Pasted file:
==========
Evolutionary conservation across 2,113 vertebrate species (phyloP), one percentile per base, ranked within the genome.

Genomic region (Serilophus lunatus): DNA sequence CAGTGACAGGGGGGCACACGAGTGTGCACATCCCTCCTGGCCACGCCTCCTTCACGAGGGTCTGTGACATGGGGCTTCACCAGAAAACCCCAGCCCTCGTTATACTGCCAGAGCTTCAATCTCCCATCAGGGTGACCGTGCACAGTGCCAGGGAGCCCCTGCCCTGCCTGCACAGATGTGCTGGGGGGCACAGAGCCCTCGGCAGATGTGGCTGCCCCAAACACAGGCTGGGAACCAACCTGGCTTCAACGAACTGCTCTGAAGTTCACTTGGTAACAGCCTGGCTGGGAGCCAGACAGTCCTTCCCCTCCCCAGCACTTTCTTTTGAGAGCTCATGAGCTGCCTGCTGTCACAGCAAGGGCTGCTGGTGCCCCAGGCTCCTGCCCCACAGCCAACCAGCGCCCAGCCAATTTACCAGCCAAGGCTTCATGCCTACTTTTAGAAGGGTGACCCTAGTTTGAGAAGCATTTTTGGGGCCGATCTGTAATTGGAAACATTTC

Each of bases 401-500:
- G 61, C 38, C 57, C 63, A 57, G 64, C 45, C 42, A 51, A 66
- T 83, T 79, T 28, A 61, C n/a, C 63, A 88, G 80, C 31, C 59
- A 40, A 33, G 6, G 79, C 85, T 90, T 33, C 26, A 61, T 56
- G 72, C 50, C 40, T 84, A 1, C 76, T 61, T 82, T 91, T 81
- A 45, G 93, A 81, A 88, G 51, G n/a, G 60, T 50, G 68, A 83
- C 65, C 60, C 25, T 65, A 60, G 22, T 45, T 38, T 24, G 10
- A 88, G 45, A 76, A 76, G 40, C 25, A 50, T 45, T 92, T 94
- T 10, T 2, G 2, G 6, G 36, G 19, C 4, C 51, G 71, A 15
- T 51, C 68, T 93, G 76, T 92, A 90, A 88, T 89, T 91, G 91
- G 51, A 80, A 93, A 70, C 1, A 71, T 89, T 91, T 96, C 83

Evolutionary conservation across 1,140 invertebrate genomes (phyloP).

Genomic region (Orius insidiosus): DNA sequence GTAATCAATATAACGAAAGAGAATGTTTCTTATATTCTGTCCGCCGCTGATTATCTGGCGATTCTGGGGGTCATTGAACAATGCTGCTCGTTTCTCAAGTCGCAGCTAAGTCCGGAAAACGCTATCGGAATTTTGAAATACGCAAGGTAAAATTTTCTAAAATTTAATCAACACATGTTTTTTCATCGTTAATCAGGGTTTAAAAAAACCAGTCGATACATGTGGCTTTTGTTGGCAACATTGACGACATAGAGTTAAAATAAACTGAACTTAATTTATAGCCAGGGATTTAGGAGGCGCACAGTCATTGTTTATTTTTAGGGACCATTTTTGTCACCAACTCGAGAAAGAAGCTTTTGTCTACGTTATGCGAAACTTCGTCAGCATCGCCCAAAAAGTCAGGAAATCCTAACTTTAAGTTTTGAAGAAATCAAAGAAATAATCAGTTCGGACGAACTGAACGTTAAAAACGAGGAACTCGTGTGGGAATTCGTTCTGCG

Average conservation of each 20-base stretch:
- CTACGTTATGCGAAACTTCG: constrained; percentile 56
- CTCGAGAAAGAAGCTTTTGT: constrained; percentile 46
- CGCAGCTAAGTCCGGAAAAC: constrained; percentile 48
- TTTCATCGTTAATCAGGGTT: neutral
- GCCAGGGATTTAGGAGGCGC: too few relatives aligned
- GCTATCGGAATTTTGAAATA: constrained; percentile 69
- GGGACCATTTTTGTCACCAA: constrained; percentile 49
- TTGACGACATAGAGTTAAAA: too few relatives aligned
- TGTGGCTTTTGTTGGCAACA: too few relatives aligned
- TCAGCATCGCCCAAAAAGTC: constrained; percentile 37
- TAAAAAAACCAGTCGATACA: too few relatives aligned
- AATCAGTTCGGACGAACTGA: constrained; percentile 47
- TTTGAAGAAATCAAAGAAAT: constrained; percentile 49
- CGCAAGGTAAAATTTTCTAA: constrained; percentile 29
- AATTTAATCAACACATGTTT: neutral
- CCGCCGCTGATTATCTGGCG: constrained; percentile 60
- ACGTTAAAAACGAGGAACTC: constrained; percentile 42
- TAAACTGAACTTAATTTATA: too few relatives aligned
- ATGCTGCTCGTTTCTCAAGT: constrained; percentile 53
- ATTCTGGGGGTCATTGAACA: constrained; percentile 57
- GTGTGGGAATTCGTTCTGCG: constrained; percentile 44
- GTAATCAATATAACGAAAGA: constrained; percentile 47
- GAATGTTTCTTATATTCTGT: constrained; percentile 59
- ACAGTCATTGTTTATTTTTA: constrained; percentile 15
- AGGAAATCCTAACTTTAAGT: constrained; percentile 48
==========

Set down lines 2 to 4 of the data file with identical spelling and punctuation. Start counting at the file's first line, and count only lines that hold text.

Genomic region (Serilophus lunatus): DNA sequence CAGTGACAGGGGGGCACACGAGTGTGCACATCCCTCCTGGCCACGCCTCCTTCACGAGGGTCTGTGACATGGGGCTTCACCAGAAAACCCCAGCCCTCGTTATACTGCCAGAGCTTCAATCTCCCATCAGGGTGACCGTGCACAGTGCCAGGGAGCCCCTGCCCTGCCTGCACAGATGTGCTGGGGGGCACAGAGCCCTCGGCAGATGTGGCTGCCCCAAACACAGGCTGGGAACCAACCTGGCTTCAACGAACTGCTCTGAAGTTCACTTGGTAACAGCCTGGCTGGGAGCCAGACAGTCCTTCCCCTCCCCAGCACTTTCTTTTGAGAGCTCATGAGCTGCCTGCTGTCACAGCAAGGGCTGCTGGTGCCCCAGGCTCCTGCCCCACAGCCAACCAGCGCCCAGCCAATTTACCAGCCAAGGCTTCATGCCTACTTTTAGAAGGGTGACCCTAGTTTGAGAAGCATTTTTGGGGCCGATCTGTAATTGGAAACATTTC

Each of bases 401-500:
- G 61, C 38, C 57, C 63, A 57, G 64, C 45, C 42, A 51, A 66